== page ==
I’ll be the first to admit I haven’t always been a huge fan of New Year’s resolutions. The way I saw it was if you’re going to do something, you need to just do it, not wait until a particular date. That’s probably the Montana in me because we’re all about getting our hands dirty and getting the job done sooner rather than later. December 22nd, 2023 isn’t too different from January 1st, 2024, or at least that’s what I used to think.

Now, with a bit more life experience under my belt, I’ve taken a different perspective. While it’s true the first day of a new year isn’t magical, the day feels more hopeful. You’ve left everything in the previous year–the uncertainty, the fear, and the hesitation. The new year is a restart, and I’ve found there are a few resolutions we all should set for ourselves:

1. In 2024, I will practice better work-life balance because I deserve it.”

You deserve it. We deserve it. It’s that simple.

Because the work we do is centered around social impact and not business revenue, separating the personal from the professional isn’t easy. More often than we should, we “take work home,” as the saying goes, which is connected to the high rates of burnout in our sector.

If you want to work in the nonprofit field for the long term, you need to avoid burnout, meaning you need to practice better work-life balance. You’re doing it for yourself but also for the communities you serve.

2. “Going forward, I won’t hold off on the small tasks.”

Sometimes we unintentionally turn molehills into mountains. Those small, easy tasks we’ve been delaying have now caught up to us, and they’re much larger. By the time we realize what we’ve done, we’re tired and ready to throw in the towel.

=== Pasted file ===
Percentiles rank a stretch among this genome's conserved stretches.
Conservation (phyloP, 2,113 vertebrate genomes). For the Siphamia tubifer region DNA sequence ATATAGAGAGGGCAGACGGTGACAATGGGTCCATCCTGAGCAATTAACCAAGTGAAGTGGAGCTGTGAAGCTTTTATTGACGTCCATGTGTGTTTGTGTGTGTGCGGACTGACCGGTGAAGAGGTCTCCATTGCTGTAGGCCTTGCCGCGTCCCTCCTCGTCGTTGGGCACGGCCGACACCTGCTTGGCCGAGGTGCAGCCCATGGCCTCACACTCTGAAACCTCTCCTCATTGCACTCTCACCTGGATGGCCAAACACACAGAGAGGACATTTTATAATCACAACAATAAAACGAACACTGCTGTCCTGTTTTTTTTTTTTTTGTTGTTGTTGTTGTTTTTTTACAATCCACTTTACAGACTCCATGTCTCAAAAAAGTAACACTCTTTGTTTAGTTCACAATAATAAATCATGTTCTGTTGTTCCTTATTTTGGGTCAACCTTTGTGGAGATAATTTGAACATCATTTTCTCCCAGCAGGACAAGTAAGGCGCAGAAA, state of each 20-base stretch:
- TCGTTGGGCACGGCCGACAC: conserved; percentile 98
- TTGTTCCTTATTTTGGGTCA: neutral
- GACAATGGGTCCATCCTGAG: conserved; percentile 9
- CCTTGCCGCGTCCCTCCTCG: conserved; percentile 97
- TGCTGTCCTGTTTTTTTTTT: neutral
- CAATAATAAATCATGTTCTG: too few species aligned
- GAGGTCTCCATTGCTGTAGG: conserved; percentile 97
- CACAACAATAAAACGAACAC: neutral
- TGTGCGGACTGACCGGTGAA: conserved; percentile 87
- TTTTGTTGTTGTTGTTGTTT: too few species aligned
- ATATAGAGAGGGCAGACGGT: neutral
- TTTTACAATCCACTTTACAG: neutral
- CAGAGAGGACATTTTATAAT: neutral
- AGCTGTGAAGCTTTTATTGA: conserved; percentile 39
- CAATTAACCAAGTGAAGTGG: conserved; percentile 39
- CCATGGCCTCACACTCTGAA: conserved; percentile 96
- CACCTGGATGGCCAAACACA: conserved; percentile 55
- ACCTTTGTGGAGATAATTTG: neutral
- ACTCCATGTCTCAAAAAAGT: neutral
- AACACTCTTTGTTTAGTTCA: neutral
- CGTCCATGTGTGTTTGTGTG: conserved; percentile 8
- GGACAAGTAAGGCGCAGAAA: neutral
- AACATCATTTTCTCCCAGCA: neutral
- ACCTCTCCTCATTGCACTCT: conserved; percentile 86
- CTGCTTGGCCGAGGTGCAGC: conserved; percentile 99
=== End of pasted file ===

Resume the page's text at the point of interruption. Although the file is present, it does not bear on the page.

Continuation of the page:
Trust me, I’ve been there, and I’m sure you have, too.

What’s interesting about this “freeze” state we find ourselves in is when we put aside the time to complete the simple tasks, they’re not as scary as we made them out to be. They’re easy and take very little time unless we let them become mountains. In 2024, let’s keep the simple tasks simple.

3. “I’ll remember anything I can’t get done one day, I can do the next.”

This resolution may seem like it contradicts the other two but remember what I said earlier about balance. Staying late to “get ahead” on work is normalized in our sector, and even praised, though in the end, it’s to a staff’s (and organization’s) detriment. Take this as your reminder to start breaking this habit in 2024. Staying late won’t make you a better employee.

Take care of yourself so you can come in as the best version of yourself.


If you’re interested in learning more about staff and executive coaching in 2024, schedule a free 30-minute consultation with me to see what we can do together!


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